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   ► KBTo/From GuidesAccess VBAOperators    Print This   

Cross Ref > Operators

By Mike Prestwood

Access VBA versus C#: A side by side comparison between Access VBA and C#.

 
Operators
 

A language symbol used for assignment, comparison, computational, or as a logical.

Assignment

[Other Languages] 

Languages Focus

Common assignment operators for languages include =, ==, and :=. An assignment operator allows you to assign a value to a variable. The value can be a literal value like "Mike" or 42 or the value stored in another variable or returned by a function.

Access VBA:   =

Access uses = for it's assignment operator.

Syntax Example:
Dim Age As Integer
Dim FullName As String
   
FullName = "Randy Spitz"
Age = 38
C#:   =

C# uses = for it's assignment operator.

Syntax Example:
int Age;
string FullName;
  
Age = 42;
FullName = "Randy Spitz";




Comparison Operators

[Other Languages] 

General Info: Round Floating Point Numbers

When comparing floating point numbers, make sure you round to an acceptable level of rounding for the type of application you are using.

Languages Focus

A comparison operator compares two values either literals as in "Hello" and 3 or variables as in X and Counter. Most languages use the same operators for comparing both numbers and strings. Perl, for example, uses separate sets of comparison operators for numbers and strings.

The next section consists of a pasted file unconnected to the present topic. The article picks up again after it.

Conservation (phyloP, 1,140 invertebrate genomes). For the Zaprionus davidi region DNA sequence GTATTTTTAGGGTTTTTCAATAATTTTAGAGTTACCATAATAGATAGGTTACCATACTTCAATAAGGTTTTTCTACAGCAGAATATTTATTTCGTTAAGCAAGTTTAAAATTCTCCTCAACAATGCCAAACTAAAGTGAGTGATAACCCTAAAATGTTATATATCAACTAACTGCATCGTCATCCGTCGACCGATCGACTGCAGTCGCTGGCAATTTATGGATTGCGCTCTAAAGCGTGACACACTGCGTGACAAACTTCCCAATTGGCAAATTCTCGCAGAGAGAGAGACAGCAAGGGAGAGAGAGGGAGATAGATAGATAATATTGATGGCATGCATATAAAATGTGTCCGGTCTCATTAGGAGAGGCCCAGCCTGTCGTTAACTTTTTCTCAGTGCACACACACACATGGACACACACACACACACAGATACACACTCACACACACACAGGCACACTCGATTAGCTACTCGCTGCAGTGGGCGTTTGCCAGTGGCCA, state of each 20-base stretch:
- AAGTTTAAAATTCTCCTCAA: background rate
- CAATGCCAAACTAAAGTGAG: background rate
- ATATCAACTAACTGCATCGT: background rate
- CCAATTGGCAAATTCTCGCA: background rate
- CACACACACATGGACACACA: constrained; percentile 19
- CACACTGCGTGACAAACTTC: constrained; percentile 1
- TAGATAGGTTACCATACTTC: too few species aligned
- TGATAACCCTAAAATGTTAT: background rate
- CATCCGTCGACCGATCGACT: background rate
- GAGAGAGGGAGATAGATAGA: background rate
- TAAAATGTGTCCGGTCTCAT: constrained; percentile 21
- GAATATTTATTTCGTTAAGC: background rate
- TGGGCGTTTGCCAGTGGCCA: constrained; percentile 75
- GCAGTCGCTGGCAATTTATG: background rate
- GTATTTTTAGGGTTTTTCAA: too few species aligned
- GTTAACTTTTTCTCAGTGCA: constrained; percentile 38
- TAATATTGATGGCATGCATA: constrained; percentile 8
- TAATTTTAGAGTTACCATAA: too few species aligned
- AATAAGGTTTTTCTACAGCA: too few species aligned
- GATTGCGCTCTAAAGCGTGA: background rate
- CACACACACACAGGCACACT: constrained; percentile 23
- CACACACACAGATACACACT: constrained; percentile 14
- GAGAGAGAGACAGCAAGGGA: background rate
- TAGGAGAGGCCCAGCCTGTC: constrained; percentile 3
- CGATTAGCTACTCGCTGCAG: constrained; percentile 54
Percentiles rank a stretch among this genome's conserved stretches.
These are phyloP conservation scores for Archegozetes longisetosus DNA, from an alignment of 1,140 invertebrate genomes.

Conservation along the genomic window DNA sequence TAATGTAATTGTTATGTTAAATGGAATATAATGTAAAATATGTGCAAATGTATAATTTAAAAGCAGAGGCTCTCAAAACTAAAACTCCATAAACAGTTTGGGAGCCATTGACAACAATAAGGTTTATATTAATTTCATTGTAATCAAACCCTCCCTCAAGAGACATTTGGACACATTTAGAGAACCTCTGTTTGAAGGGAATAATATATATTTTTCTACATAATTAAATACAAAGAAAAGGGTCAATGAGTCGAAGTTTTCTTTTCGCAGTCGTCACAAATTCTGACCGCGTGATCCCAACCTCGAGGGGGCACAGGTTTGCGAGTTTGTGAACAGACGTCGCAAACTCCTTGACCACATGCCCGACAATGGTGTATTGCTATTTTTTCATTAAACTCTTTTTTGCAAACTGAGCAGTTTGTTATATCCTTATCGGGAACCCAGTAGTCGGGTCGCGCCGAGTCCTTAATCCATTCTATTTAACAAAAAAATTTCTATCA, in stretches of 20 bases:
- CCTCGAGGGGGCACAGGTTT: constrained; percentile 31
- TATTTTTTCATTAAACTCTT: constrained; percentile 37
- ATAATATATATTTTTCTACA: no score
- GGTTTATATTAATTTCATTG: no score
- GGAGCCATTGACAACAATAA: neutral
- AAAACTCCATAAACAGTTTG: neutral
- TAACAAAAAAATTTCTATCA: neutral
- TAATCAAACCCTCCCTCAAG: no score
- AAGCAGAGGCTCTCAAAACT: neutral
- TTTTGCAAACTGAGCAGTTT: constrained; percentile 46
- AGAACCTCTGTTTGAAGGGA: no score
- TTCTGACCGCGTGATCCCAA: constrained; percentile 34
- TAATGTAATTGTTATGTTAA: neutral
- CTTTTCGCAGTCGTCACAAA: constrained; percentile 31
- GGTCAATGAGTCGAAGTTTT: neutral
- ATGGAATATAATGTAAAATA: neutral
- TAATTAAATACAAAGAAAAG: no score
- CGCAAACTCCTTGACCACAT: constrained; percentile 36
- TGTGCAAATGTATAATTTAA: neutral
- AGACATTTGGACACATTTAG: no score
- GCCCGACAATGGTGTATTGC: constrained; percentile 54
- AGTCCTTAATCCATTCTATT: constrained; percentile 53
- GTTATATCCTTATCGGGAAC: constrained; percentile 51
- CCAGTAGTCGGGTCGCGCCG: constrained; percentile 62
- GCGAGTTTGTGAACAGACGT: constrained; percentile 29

Access VBA:   =, <>

Save as VB Classic. Common comparison operators:

= equal
<> not equal
< less than
> greater than
<= less than or equal
>= greater than or equal

Syntax Example:
//Does Access evaluate the math correctly? No!
If 0.1 + 0.1 + 0.1 = 0.3 Then
MsgBox "correct"
Else
MsgBox "not correct"
End If
C#:   ==, !=

Common comparison operators:

== equal
!= not equal
< less than
> greater than
<= less than or equal
>= greater than or equal

Syntax Example:
//Does C# evaluate the math correctly? No!
if (.1 + .1 + .1 == .3)
MessageBox.Show("correct");
else
MessageBox.Show("not correct");




Empty String Check

[Other Languages] 

Languages Focus

An empty string is a zero length string, a string that is equal to null (""), or not assigned. In some languages, you can check if a string is empty by comparing it to an empty string (""). Some languages distinguish between nil and null ("") so checking if the length is 0 is easier.

Access VBA:   Len(s&vbNullString)

In Access VBA, you have to add an empty string to the value being compared in order to get consistent results. For example, add &"" to your string varilable or it's code equivalent &vbNullString. Then compare to an empty string or verify it's length to 0 with Len.

Syntax Example:

All these will work for variables unassigned, set to "", or set to Null:

If s&"" = "" Then
  MsgBox ("Quotes with &'' say null is empty")
End If
 
If Len(s&"") = 0 Then
  MsgBox ("Len with &'' says null is empty")
End If
 
If Len(s&vbNullString) = 0 Then
  MsgBox ("Using vbNullString also works!")
End If
C#:   String.IsNullOrEmpty

The .Net framework offers a static method in the string class: String.IsNullOrEmpty.

Syntax Example:
String s;
 
s = "";
//s = null; //Uncomment to test 2nd case.
 
if (String.IsNullOrEmpty(s))
{
  MessageBox.Show("empty string");
}




Logical Operators